Thursday, May 24, 2012

Broad Ripple Gazette vol 9 no 11

first published in the Broad Ripple Gazette

Joey Ramone Birthday Bash
Saturday May 26, 2012
The Night Porter
921 Broad Ripple Avenue
21+, 9:00 pm, $3, nonsmoking

People often ask me what has been my favorite concert, and it is always an easy answer: Ramones, Vogue Theater, May 24, 1983. Joey Ramone and I had just celebrated our birthdays a few days before – he was 32 and I was exactly a decade younger. I tucked right in front of the stage and swear that he was looking at me under that glorious hair and sunglasses for part of the set.

Now, just 29 years later, Joey has a posthumous record being released this week. And D.J. Jewey Ramone will be spinning cuts from the album, “….ya know,?” showing Ramones videos, and hosting live performances by special guests Ricky Rat (from Detroit’s legendary band, Trashy Brats) and Brothers Gross.

In a nod to his long-time devotion to the Ramones, the ticket price is only $3.00, the same amount D.J. Jewey paid the first time he saw the band in 1978.

Gabba gabba hey, I hope you’ll check it out! 

Dirty Dozen Brass Band
Monday, May 28, 2012
The Jazz Kitchen
5377 College Avenue
317. 253.4900
Two shows: 7:00 & 9:00 pm, $20, 21+, nonsmoking

photo credit: Michael Weintrob

The Dirty Dozen Brass Band is celebrating 35 years as a band and their latest record, Twenty Dozen. And it is fitting that the Dirty Dozen Brass Band is playing on Memorial Day. The history of the band fits right in with our national observance for honoring those who have gone before us.

In 1977 the Dirty Dozen Social and Pleasure Club in New Orleans began showcasing a traditional Crescent City brass band. It was a joining of two proud, but antiquated, traditions. Social and pleasure clubs dated back over a century to a time when black southerners could rarely afford life insurance, and the clubs would provide proper funeral arrangements. Brass bands would often follow the funeral procession playing somber dirges, and once the family of the deceased was out of earshot, they burst into jubilant dance tunes as onlookers danced in the streets. By the late '70s, few social clubs or funeral brass bands existed. The Dirty Dozen Social and Pleasure Club assembled this group as a house band, and over the course of these early gigs, the seven-member ensemble adopted the venue's name: The Dirty Dozen Brass Band.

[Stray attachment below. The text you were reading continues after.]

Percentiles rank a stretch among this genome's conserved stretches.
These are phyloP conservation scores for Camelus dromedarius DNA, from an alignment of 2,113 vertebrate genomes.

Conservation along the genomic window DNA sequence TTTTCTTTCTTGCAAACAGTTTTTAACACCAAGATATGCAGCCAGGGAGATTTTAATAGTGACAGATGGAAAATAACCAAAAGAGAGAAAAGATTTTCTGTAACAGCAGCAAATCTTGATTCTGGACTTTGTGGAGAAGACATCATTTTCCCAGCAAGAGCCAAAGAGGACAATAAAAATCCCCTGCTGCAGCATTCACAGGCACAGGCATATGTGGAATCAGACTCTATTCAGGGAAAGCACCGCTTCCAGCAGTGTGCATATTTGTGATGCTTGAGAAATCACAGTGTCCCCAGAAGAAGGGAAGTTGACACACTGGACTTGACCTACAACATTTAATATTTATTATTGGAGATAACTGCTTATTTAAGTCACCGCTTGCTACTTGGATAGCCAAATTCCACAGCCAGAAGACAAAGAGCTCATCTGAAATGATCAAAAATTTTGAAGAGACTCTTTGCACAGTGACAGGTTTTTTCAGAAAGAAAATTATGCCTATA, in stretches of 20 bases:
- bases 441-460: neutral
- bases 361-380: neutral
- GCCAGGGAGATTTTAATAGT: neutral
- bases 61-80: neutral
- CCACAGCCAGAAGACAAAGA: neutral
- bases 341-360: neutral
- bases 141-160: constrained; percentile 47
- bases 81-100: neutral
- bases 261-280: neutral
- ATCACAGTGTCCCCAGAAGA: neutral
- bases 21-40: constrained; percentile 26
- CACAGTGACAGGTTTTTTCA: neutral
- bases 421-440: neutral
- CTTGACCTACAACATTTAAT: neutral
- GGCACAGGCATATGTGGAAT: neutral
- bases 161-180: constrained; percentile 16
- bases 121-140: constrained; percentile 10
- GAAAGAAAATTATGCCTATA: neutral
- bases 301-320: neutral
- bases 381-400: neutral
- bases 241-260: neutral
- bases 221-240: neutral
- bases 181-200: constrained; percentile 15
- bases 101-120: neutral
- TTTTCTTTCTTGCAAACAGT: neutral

Thirty-five years later, The Dirty Dozen Brass Band is a world famous music machine, whose name is synonymous with genre-bending romps and high-octane performances. They have revitalized the brass band in New Orleans and around the world, progressing from local parties, clubs, baseball games and festivals in their early years to touring nearly constantly in the U.S. and in over 30 other countries on five continents. The Dirty Dozen have been featured guests on albums by artists including David Bowie, Elvis Costello, Dr. John and the Black Crowes. Do you think we can get them to play a dirge or two in honor of Decoration Day?

The Jazz Kitchen has a great menu with a New Orleans sensibility. Order some crab cakes, listen to the music and pretend you’re in the Big Easy, at least for a night.
Reservations suggested.

June 1, 2012 - all bars are now non-smoking
I’ve spend the good chunk of the almost-seven years I’ve been writing this column figuring out whether a show is non-smoking or not. And for all of you folks that tell me the reason that you don’t go to see live music is the smoke, I expect to see you soon!

Dawes with Sara Watkins
Thursday June 7, 2012
The Vogue
6259 N College Avenue
21+, $16 advance, $18 day of, doors 7:00 pm, show 8:00

photo credit: Kevin Hays

When I first saw Dawes play I was blown away by how good they were and shocked that there was barely anyone there. I’m going to quote myself here for a review I wrote  after their Locals Only show in 2009. ‘…the San Fernando Valley group Dawes played soulful pop. Brothers Taylor Goldsmith (guitar) and Griffith Goldsmith (drums) harmonizing beautifully against Wylie Gelber's bass guitar. This might be the best band you've never seen, even if they lacked a fourth member - the keyboard player - for this show. They've got it all — great songs, tight sound, good looks and boyish charm - and I predict a bright, well-deserved future for them.’

The future is now folks. They are now headlining (and selling out) large venues, and playing the big music festivals. They’re heading to Bonnaroo Music Festival right after their gig at the Vogue.

I hope to see you at the show. I’ll be the one upfront looking all smug and stuff.

And some sad news….
Locals Only Art + Music Pub will be closing on August 17. The building they’re leasing has been sold and the new landlord has a different plan for the space. I have every confidence that they’ll land in a new spot, but in the meantime make sure that you take every chance you get to check out the shows.

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